How to childproof the 4 highest-risk areas of your yard
What dangers lurk in your backyard? Especially for young children, the risks range from the obvious (mowers and tractors) to the unexpected (poisonous plants). Here are the major danger zones–and how to minimize your child’s risk this summer:
1. Lawn mowers. Children are involved in some 68,000 mower injuries in the U.S. each year. The grisly tally includes deep cuts, burns, loss of fingers and toes, crushed and broken bones, and even amputations. Thrown rocks and other projectiles are also a hazard, since mowers can eject a piece of metal or wood up to 100 miles per hour. Then there’s the risk of gasoline that powers most mowers: A recent study cited in Pediatrics logged 65,756 calls to regional poison centers and an estimated 40,158 emergency visits from 2000 through 2009 for gasoline and other fuel-related injuries, mostly to boys between 1 and 2 years old and during the summer months.
To childproof your mower:
Store mowers and all power equipment in a locked garage or shed.
Keep kids indoors while mowing–and never let them “ride along” if you use a tractor or riding mower.
Keep gasoline and motor oil safely out of children’s reach.
Safeguard older kids, too: The Children’s Hospital of Philadelphia recommends that children be at least 14 years old to operate a walk-behind mower–and at least 16 for tractors and riding mowers. Supervise them if they’re sharing the mowing duty–and be sure they’re wearing both eye protection and ear protection, since most mowers are loud enough to cause hearing damage.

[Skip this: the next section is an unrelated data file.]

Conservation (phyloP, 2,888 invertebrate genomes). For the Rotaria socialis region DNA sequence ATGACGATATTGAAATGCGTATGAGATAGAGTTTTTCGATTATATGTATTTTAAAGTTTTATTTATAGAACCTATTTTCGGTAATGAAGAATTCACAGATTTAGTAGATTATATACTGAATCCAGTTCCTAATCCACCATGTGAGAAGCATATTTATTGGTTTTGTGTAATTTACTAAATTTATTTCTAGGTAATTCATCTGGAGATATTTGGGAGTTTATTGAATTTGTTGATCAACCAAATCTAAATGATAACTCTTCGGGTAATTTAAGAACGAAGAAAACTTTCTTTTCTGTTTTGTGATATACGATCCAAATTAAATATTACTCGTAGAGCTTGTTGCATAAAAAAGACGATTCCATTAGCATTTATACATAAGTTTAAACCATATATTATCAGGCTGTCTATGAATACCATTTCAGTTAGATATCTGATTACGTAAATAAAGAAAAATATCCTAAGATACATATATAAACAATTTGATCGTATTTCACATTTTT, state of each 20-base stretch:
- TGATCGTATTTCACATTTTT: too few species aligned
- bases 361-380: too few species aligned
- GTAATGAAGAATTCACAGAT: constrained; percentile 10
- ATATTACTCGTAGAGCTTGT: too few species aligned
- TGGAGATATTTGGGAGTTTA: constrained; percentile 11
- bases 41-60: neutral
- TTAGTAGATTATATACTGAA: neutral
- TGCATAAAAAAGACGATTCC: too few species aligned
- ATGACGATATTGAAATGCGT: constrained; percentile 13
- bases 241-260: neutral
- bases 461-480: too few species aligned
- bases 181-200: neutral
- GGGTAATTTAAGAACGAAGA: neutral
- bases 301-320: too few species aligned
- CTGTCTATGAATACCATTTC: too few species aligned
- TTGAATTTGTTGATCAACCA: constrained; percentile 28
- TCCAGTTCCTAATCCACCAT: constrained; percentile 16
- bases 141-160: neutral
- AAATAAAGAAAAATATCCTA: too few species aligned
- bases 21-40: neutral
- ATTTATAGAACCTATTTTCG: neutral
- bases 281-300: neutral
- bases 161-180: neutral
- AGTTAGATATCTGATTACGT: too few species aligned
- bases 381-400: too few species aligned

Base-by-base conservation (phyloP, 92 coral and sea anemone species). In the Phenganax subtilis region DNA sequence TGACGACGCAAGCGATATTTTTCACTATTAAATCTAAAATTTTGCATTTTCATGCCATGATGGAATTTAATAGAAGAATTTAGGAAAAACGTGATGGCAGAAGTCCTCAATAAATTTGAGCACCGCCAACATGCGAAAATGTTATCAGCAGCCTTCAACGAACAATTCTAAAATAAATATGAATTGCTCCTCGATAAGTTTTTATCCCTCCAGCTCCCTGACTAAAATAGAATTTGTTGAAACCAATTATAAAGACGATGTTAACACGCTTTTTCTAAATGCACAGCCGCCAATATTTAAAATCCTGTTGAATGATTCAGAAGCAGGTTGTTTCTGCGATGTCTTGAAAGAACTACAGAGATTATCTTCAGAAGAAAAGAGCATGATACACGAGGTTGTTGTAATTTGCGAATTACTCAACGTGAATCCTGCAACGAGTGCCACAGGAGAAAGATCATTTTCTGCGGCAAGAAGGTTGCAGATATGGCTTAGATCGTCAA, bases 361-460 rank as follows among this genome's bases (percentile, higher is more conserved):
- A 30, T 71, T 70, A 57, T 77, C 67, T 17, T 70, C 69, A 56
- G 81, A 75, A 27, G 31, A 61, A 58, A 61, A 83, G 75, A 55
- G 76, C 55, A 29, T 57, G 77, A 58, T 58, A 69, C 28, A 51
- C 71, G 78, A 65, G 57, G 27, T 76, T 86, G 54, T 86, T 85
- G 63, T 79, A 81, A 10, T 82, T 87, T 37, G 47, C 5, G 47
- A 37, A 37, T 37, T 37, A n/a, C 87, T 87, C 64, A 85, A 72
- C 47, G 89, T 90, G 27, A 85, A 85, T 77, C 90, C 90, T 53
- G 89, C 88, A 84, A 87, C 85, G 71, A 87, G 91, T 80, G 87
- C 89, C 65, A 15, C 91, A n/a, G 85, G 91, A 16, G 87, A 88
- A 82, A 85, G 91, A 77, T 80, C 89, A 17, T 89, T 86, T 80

2. Pesticides. A recent Environmental Protection Agency study found that almost half of all households with children under five had at least one pesticide stored in an unlocked cabinet within reach. These same substances can be toxic if inhaled or swallowed, and can pose risks if they get in a child’s eyes or are absorbed through the skin. Children are also at risk if they touch grass or plants that contain pesticide, herbicide, or fertilizer and put their hands in their mouths. And while pesticide exposures make up a relatively small percentage of child deaths by poisoning, they can have lasting effects on neurological systems.
To child-proof yard chemicals:
Store all chemicals in a locked cabinet safely out of children’s reach. And never transfer them to cups, bottles, and other food or drink containers that can be tempting for kids.
Before applying pesticide, be sure children, toys, and pets are away from the area–and keep them away for at least 48 hours after you’re done.
Also consider using non-chemical pest and weed controls, such as a dandelion fork that removes both the plant and its root.
3. Plants. Believe it or not, plants are a leading cause of poisoning for children under five. And despite their innocent-sounding names, Lily of the Valley, foxglove (a.k.a. digitalis), oleander, and azalea are toxic.
To childproof your plants:
Consider fencing off toxic plants–or removing or avoiding such plantings altogether. (For a list of poisonous plants common to your area, call your local poison control center.)
With any plant, keep a close eye on children when outdoors.
Keep the Poison Control Center number (1-800-222-1222) in and near your phone, prominently visible to all caregivers.
4. Bugs. Most reactions to bees and other stinging insects are mild, but severe allergic reactions can be deadly and can occur even if after previous stings that caused no harm. Some tick bites can lead to Lyme disease, while disease-carrying mosquito bites can lead to West Nile virus.
To help keep your child from getting “bugged” this summer:
Don’t use scented soaps, perfumes, or hair sprays on children, and avoid dressing them in bright colors or flowery prints.
Keep insect-attracting features like bird baths and other stagnant water out of your yard. (You may also have to choose between bugs and lush flower gardens, which typically attract them.)
Keep food covered during picnics.
Use insect repellents containing DEET on children 2 months and older. The American Academy of Pediatrics and Centers for Disease Control recommend repellents with no more than 30% DEET.
If your child is stung, and you can see the stinger, remove it by gently scraping it off horizontally with a credit card or fingernail.
See our report on how to accident-proof your yard for related information.